# Interview with Elena Alexandrovna Kuznetsova

Elena Alexandrovna Kuznetsova is a mathematics teacher at a Moscow middle school. She works with children who have very poor vision that cannot be corrected. These children study in a regular school, and thanks to Elena Alexandrovna, their poor vision does not prevent them from mastering the standard mathematics curriculum.

**Elena Alexandrovna, which children do you work with at school?**

I work with visually impaired students, i.e., those with a vision sharpness of minus 16, which is often accompanied by astigmatism. Unfortunately, such vision cannot be corrected, and, for example, in Germany, this is also a problem for teachers in schools. The school where I teach mathematics is a regular Moscow school, where a class can have up to 30 students, and children with a vision of minus 16 are not such a rarity among them.

**Who or what influenced your choice to teach visually impaired children?**

I can definitely say that, unfortunately, there was a blind person in my family – it was my aunt. My grandmother, her mother, managed to give her a full education; my aunt finished school and then worked all her life at a confectionery factory, gluing boxes for cakes. Such work suited her at that time, both in terms of health and education. That is why I can very well understand how a blind person feels; I am very familiar with this.

**Elena Alexandrovna, where did you study? Was it a special institute?**

I graduated from a pedagogical institute, which 35 years ago was called the Lenin Pedagogical Institute. It was the mathematics department, and right after graduating, I started working as a mathematics teacher. I have been teaching for over 30 years now.

**Was the education you received at the Lenin Pedagogical Institute sufficient to teach visually impaired children?**

No, of course not. Back then, there were specialized schools for blind and visually impaired children, and those who wanted to teach there received additional training. For those who weren’t planning to work there, there was nothing like that.

When Moscow’s specialized schools began merging with regular middle schools, that’s when I had to learn to work with children with inclusion, in my case, visually impaired children.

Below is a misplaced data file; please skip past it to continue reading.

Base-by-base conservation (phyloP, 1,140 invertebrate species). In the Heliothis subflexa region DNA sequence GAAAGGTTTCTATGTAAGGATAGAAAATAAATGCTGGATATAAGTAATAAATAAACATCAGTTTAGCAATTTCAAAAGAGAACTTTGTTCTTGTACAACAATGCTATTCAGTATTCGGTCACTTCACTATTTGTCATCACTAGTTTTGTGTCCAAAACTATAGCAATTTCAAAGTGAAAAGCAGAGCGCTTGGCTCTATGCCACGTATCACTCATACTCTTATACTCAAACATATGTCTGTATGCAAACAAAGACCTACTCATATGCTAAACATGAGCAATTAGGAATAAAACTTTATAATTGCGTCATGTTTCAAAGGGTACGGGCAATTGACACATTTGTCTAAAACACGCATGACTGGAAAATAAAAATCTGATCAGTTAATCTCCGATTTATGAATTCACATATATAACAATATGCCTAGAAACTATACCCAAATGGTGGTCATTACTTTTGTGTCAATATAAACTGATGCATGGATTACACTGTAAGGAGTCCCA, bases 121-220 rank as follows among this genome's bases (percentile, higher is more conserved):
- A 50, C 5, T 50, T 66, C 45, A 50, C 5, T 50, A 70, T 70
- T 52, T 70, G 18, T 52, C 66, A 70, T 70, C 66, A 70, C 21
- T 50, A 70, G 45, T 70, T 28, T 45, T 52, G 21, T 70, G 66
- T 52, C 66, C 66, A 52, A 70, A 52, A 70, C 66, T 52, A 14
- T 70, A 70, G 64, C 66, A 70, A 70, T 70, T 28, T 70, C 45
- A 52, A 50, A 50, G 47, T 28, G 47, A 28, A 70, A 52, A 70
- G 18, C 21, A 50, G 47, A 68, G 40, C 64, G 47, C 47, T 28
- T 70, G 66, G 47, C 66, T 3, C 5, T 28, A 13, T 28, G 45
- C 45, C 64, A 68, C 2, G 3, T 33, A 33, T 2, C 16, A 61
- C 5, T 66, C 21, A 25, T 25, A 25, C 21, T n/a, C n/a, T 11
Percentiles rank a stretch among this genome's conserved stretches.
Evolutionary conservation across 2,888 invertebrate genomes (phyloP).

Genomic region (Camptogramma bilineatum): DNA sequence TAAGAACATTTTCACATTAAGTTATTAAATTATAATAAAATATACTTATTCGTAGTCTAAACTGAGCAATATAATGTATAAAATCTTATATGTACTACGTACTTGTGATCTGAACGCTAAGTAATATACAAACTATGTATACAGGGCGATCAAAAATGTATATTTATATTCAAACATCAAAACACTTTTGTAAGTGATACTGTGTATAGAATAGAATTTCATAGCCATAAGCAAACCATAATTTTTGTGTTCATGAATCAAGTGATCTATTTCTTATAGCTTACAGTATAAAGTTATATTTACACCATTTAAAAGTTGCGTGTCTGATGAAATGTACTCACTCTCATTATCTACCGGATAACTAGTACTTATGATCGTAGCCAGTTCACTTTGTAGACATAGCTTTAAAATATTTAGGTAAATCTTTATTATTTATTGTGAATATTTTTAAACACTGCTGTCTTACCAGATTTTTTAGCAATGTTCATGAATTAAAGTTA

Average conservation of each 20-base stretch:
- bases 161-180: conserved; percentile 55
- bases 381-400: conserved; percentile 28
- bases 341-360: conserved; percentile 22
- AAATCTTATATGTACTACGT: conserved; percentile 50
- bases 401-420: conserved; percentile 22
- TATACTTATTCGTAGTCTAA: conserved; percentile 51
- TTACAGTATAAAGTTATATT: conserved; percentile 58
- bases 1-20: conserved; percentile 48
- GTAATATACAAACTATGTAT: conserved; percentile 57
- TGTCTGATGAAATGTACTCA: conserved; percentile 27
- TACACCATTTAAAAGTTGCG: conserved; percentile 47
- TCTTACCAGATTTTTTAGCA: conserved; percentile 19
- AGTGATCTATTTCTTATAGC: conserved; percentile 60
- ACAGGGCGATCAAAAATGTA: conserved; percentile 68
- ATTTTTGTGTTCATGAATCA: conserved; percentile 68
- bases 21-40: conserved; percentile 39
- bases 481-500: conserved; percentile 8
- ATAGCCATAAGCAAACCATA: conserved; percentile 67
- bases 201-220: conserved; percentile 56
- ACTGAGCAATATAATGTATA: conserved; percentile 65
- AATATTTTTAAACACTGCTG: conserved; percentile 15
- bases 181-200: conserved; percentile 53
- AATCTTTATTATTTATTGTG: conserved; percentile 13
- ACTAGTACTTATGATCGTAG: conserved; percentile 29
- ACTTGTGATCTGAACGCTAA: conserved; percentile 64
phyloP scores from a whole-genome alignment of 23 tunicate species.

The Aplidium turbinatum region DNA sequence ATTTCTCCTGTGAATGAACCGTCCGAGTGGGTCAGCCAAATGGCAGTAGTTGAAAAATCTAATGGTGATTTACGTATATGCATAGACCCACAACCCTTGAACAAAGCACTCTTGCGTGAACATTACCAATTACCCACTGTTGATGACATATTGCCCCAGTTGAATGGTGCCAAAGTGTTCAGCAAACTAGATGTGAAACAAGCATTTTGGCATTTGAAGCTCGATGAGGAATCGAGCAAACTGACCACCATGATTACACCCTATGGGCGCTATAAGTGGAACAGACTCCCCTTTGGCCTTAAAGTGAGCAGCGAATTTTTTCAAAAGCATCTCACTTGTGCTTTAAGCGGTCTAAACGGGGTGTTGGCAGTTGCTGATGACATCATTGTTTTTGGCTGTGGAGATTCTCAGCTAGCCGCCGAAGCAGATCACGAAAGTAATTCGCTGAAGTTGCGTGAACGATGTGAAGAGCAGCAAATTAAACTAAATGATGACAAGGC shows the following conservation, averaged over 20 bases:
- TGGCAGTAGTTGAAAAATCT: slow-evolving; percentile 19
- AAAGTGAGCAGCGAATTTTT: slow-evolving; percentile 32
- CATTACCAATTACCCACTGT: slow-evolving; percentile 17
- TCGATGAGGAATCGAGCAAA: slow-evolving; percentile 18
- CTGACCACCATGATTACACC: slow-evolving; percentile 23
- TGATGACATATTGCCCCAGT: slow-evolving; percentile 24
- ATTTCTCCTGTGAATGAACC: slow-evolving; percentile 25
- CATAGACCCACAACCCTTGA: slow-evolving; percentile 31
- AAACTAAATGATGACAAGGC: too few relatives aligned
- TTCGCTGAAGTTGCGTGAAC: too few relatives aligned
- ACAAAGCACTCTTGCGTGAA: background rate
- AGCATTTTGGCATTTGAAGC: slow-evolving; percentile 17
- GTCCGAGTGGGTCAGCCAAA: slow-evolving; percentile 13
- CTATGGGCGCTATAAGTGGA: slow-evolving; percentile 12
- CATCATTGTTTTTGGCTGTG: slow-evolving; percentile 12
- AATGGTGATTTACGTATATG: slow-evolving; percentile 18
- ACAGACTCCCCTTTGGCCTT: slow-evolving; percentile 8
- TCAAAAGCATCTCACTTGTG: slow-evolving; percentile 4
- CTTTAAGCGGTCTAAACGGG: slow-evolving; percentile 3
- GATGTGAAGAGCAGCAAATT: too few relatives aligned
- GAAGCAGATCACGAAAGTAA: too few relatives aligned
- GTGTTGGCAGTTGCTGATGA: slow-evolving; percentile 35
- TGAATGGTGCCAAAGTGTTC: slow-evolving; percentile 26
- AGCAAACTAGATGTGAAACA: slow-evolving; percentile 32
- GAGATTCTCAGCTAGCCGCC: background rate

**What happened when the schools with such different students started merging?**

I’ll say right away that kindergartens for blind and visually impaired children remained, but the schools were not so lucky. Unfortunately, the school system for teaching children with inclusion in general and blindness in particular was destroyed. We had to relearn how to work with blind and visually impaired students, practically piecing together the experience that had been accumulated over several decades. I actively engaged in this work because I had something to share, to tell what is not taught, what is learned through personal experience with a close person.

I intuitively understand how to explain a particular problem or theorem to children with poor vision, knowing that they need a different kind of visualization than what is currently used in schools. For instance, an electronic board is not very suitable for teaching visually impaired children to understand formulas or solve geometric problems. For these children, it is important to develop hearing, memory, and fine motor skills, the main helper in learning mathematics. None of this is taught anywhere, and the teacher needs to understand how to do it best, what to say, and how to develop tactility.

You need to understand what to do so that the child hears and understands you, especially a child with poor vision who studies in a regular school where little is adapted for them.

**Do all students with poor vision manage to finish middle school?**

Visually impaired students at our school receive secondary education on par with others; they graduate from school like all other children. But to ensure they graduate, it takes more effort and diligence than with typical children.

**I was struck by your articles that you place great importance on fine motor skills. I always thought that fine motor skills stay with us even after we stop practicing them. Why is fine motor so important?**

There’s a saying, I think from Confucius: “I hear and I forget, I see and I remember.” For example, how do you explain the cross-section of a rectangular parallelepiped to a student? I can do it on the board, show it with a wave of my hand, but hardly all children with -16 vision will see it, so it turns out that I need to develop didactic material specifically for them.